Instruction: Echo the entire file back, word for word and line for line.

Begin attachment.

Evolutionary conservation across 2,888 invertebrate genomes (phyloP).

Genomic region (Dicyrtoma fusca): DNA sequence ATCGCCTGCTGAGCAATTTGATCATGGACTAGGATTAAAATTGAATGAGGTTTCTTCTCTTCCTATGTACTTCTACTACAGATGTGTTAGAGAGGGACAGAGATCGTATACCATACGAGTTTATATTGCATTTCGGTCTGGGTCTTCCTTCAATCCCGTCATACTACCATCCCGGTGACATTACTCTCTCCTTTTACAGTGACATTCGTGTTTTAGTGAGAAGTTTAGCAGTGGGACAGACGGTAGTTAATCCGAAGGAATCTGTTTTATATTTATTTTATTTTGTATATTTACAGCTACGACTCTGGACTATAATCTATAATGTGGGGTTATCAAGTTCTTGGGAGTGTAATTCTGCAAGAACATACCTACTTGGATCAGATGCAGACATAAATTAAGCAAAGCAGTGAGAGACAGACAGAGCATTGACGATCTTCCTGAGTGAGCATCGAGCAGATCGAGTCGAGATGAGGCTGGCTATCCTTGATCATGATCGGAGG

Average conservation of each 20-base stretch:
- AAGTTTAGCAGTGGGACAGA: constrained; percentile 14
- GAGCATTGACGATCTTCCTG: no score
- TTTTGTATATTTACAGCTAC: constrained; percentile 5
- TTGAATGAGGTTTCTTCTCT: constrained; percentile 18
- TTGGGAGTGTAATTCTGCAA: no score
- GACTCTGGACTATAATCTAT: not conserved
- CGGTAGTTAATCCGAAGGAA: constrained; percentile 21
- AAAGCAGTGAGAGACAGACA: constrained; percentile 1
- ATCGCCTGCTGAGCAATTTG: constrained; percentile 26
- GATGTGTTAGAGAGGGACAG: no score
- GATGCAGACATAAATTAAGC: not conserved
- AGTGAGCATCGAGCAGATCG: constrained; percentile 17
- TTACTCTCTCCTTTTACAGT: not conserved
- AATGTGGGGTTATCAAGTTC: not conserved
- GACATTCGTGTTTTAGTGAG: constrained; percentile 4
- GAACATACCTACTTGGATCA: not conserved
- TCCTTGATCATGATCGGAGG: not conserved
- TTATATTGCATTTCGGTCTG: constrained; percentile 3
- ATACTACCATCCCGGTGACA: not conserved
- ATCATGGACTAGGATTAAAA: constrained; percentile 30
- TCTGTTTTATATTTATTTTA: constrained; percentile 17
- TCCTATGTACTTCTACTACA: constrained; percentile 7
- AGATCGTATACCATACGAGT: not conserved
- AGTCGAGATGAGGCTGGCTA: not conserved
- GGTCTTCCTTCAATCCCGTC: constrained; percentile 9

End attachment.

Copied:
Evolutionary conservation across 2,888 invertebrate genomes (phyloP).

Genomic region (Dicyrtoma fusca): DNA sequence ATCGCCTGCTGAGCAATTTGATCATGGACTAGGATTAAAATTGAATGAGGTTTCTTCTCTTCCTATGTACTTCTACTACAGATGTGTTAGAGAGGGACAGAGATCGTATACCATACGAGTTTATATTGCATTTCGGTCTGGGTCTTCCTTCAATCCCGTCATACTACCATCCCGGTGACATTACTCTCTCCTTTTACAGTGACATTCGTGTTTTAGTGAGAAGTTTAGCAGTGGGACAGACGGTAGTTAATCCGAAGGAATCTGTTTTATATTTATTTTATTTTGTATATTTACAGCTACGACTCTGGACTATAATCTATAATGTGGGGTTATCAAGTTCTTGGGAGTGTAATTCTGCAAGAACATACCTACTTGGATCAGATGCAGACATAAATTAAGCAAAGCAGTGAGAGACAGACAGAGCATTGACGATCTTCCTGAGTGAGCATCGAGCAGATCGAGTCGAGATGAGGCTGGCTATCCTTGATCATGATCGGAGG

Average conservation of each 20-base stretch:
- AAGTTTAGCAGTGGGACAGA: constrained; percentile 14
- GAGCATTGACGATCTTCCTG: no score
- TTTTGTATATTTACAGCTAC: constrained; percentile 5
- TTGAATGAGGTTTCTTCTCT: constrained; percentile 18
- TTGGGAGTGTAATTCTGCAA: no score
- GACTCTGGACTATAATCTAT: not conserved
- CGGTAGTTAATCCGAAGGAA: constrained; percentile 21
- AAAGCAGTGAGAGACAGACA: constrained; percentile 1
- ATCGCCTGCTGAGCAATTTG: constrained; percentile 26
- GATGTGTTAGAGAGGGACAG: no score
- GATGCAGACATAAATTAAGC: not conserved
- AGTGAGCATCGAGCAGATCG: constrained; percentile 17
- TTACTCTCTCCTTTTACAGT: not conserved
- AATGTGGGGTTATCAAGTTC: not conserved
- GACATTCGTGTTTTAGTGAG: constrained; percentile 4
- GAACATACCTACTTGGATCA: not conserved
- TCCTTGATCATGATCGGAGG: not conserved
- TTATATTGCATTTCGGTCTG: constrained; percentile 3
- ATACTACCATCCCGGTGACA: not conserved
- ATCATGGACTAGGATTAAAA: constrained; percentile 30
- TCTGTTTTATATTTATTTTA: constrained; percentile 17
- TCCTATGTACTTCTACTACA: constrained; percentile 7
- AGATCGTATACCATACGAGT: not conserved
- AGTCGAGATGAGGCTGGCTA: not conserved
- GGTCTTCCTTCAATCCCGTC: constrained; percentile 9